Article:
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Bahrain Arrests Opposition Leaders, Charges ‘Foreign’ Ties

Bahrain Arrests Six Opposition Leaders as Crackdown Widens
Bahraini troops block streets leading to Pearl Square in Manama. Photographer: Joseph Eid/AFP/Getty Images

Bahraini security forces arrested opposition leaders and accused them of having ties with foreign countries, a day after Iran withdrew its ambassador to protest the growing crackdown against mostly Shiite demonstrators.

Those arrested included Hassan Mushaima, a leader of the Shiite Haq movement, and Ebrahim Sharif, head of the opposition National Democratic Action Society, according to a statement today from al-Wefaq, the largest Shiite opposition party. Al-Wefaq said six people were arrested; the state-run Bahrain news agency gave no number.

Bahrain has been struggling to quell more than a month of protests led by Shiites calling for democracy and increased civil rights. About a dozen people have been killed in the protests. Shiites make up about 70 percent of the population and many retain cultural and family ties with Iran, as well as with Shiites in Saudi Arabia, who are a minority of about 10 to 15 percent.

“The government may be trying to present it as a Sunni-Shiite confrontation and also to label the opposition as being acolytes of the Iranians,” Lord Eric Avebury, vice-chair of the UK Parliamentary Human Rights Group said in a telephone interview. “That is also false.”

Bahrain’s BB All Share Index rose 0.1 percent as trading resumed after a one-day suspension. Fitch Ratings lowered the country’s foreign-debt rating by two levels on March 15 and said another downgrade is possible.

The government declared a three-month state of emergency on March 15 after troops from Saudi Arabia and other Gulf states arrived to support the administration.

Saudi Fears

The protests have fueled Saudi fears that unrest may spread to the kingdom, which holds about 20 percent of global oil reserves. Crude oil for April delivery rose $2.28, or 2.3 percent, to $100.26 a barrel at 10:39 a.m. on the New York Mercantile Exchange.

In Saudi Arabia, about 1,000 people in the eastern city of al-Qatif defied a ban on demonstrations and protested peacefully yesterday to demand the country’s troops end their incursion into neighboring Bahrain.

Almost 1,000 Kuwaiti Shiites demonstrated in Kuwait City today in solidarity with the Bahraini protests. An estimated 30 percent of Kuwait is Shiite.

The state-run Bahrain News Agency said the opposition leaders were arrested for “contacting foreign countries.”

“The General Command of the Bahrain Defense Force will take all necessary legal measures” against those arrested, it said.

Ambassador Recalled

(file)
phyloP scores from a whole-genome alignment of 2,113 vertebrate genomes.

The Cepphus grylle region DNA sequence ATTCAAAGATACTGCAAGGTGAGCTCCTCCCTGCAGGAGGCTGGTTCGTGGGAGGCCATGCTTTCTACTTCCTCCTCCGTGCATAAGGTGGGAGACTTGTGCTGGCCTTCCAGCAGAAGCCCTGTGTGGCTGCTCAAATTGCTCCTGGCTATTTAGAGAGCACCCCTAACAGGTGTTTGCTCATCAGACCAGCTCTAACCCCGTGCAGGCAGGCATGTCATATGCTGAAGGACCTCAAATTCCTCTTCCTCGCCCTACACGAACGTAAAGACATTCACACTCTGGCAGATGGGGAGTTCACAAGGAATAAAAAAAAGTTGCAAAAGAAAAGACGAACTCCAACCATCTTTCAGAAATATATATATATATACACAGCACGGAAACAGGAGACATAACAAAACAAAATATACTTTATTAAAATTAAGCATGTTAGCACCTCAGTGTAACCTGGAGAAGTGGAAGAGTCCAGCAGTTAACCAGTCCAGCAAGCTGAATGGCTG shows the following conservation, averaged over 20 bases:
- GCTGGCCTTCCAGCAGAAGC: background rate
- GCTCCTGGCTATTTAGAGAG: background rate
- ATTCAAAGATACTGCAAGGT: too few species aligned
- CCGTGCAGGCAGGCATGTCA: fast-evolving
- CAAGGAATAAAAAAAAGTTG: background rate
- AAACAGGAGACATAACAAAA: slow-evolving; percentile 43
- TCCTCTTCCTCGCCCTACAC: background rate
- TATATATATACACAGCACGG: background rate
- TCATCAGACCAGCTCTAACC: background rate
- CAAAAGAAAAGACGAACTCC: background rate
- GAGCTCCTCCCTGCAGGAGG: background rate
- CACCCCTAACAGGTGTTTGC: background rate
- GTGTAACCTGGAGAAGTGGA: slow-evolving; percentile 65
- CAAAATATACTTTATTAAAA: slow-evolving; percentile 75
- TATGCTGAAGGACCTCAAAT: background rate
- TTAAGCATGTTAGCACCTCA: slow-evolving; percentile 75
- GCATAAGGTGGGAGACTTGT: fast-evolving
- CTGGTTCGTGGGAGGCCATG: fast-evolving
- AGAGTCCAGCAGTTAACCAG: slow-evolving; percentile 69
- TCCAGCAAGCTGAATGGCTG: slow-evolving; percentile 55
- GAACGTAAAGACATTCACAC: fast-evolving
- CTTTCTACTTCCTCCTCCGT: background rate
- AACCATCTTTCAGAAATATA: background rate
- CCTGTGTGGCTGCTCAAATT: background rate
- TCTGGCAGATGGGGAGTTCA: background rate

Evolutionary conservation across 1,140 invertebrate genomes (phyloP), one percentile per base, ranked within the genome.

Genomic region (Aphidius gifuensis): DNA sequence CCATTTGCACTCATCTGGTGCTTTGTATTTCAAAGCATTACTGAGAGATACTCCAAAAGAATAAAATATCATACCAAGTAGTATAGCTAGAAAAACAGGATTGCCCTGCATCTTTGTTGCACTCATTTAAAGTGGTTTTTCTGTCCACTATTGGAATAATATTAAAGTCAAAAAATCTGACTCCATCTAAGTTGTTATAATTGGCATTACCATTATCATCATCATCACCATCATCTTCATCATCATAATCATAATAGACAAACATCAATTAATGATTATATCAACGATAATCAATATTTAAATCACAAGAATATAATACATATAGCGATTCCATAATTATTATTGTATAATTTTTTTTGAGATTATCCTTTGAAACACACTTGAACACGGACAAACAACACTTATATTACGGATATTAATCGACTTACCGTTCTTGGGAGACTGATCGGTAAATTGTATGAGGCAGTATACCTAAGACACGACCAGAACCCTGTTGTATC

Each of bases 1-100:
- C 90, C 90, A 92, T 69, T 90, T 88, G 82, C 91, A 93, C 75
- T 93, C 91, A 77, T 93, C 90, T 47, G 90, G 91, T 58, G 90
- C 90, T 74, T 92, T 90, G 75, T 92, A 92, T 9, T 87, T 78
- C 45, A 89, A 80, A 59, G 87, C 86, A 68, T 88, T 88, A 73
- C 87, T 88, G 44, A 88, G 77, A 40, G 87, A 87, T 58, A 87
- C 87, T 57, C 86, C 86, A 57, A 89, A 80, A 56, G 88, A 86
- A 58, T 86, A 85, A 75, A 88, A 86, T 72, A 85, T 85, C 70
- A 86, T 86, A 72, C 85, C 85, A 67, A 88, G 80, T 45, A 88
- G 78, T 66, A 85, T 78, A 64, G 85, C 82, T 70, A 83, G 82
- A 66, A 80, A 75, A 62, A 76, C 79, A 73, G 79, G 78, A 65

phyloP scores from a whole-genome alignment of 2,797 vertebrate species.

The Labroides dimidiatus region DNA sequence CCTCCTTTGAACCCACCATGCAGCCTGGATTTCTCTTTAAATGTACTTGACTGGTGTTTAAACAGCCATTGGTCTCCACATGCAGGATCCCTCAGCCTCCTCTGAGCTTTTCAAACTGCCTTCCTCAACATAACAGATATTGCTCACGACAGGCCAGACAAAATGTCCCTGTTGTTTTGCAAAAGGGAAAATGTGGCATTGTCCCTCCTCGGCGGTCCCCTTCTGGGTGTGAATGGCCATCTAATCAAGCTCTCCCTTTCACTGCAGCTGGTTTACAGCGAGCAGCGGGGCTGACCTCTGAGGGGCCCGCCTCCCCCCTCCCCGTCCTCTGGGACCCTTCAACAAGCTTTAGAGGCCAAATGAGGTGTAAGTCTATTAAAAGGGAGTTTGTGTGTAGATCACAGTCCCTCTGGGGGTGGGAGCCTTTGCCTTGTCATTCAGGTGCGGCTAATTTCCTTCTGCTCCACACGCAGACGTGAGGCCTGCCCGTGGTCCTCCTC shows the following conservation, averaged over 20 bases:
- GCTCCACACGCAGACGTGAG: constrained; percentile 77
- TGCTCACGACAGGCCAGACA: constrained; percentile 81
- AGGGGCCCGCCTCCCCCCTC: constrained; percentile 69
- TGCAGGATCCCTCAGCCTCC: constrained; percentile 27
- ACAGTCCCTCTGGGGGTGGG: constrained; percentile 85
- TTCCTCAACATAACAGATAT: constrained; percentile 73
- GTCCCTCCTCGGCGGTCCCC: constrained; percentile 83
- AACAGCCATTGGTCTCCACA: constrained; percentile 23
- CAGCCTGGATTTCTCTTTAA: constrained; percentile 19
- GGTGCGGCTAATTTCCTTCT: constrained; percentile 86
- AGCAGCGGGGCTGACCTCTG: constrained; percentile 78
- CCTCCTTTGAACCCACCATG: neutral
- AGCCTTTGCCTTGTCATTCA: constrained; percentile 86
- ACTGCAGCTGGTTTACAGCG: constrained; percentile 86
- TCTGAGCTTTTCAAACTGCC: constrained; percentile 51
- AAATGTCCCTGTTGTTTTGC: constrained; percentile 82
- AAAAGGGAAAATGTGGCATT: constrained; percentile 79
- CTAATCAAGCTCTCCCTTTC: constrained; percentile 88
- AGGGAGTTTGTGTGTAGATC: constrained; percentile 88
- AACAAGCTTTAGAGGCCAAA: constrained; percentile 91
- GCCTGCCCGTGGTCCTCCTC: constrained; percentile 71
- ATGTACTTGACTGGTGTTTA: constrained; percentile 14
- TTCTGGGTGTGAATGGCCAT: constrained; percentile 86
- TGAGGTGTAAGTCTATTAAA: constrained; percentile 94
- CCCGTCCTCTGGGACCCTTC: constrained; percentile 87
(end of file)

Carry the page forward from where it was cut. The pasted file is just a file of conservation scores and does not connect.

Iran recalled its ambassador to Bahrain, Mehdi Agha-Jafari, late yesterday to protest the crackdown, state-run Mehr news agency reported.

Bahrain earlier recalled its envoy to Tehran after Iranian Foreign Ministry spokesman Ramin Mehmanparast referred to the deployment of Gulf troops as “meddling.”

Bahraini police and soldiers today set up checkpoints on streets in the capital and could be seen searching cars and questioning several young men who they removed from vehicles.

Riot police forced protesters from their main gathering point at the Pearl Roundabout yesterday. Two members of al-Wefaq were killed, the group said, while two policemen died when they were hit by a car during the operation.

After the clashes, the military imposed a curfew on parts of the country from 4 p.m. until 4 a.m. and banned protests and public gatherings.

‘Explosive Time’

“The authorities are doing everything they can possibly do to bring calm back to the city and villages,” said Theodore Karasik, director of research at the Dubai-based Institute for Near East and Gulf Military Analysis. “They are also arresting these leaders because tomorrow is Friday and after prayers is usually a fairly explosive time in the region. This Friday will be no exception.”

U.S. Secretary of State Hillary Clinton called the violence “alarming.”

“We have made it very clear to the Bahraini government at the highest levels that we expect them to exercise restraint,” Clinton said in an interview with CBS News, taped in Cairo. “We would remind them of their humanitarian obligation to keep medical facilities open and to facilitate the treatment of the injured, and to get back to the negotiating table.”

Bahrain is a logistical hub and command center for U.S. naval operations in Iraq, Afghanistan and the Indian Ocean. It is home to the U.S. Navy’s Fifth Fleet, which protects oil-supply lines that pass through the Persian Gulf and the Strait of Hormuz.

King Hamad bin Isa Al Khalifa has offered a national dialogue and Crown Prince Salman has said he’s committed to talks. Opposition groups have dismissed the offers.

To help Bahrain finance social spending that would meet some opposition demands, Gulf states on March 10 said they plan to provide the country with $10 billion over a decade. Oman, which has also seen protests, was allocated a similar sum.

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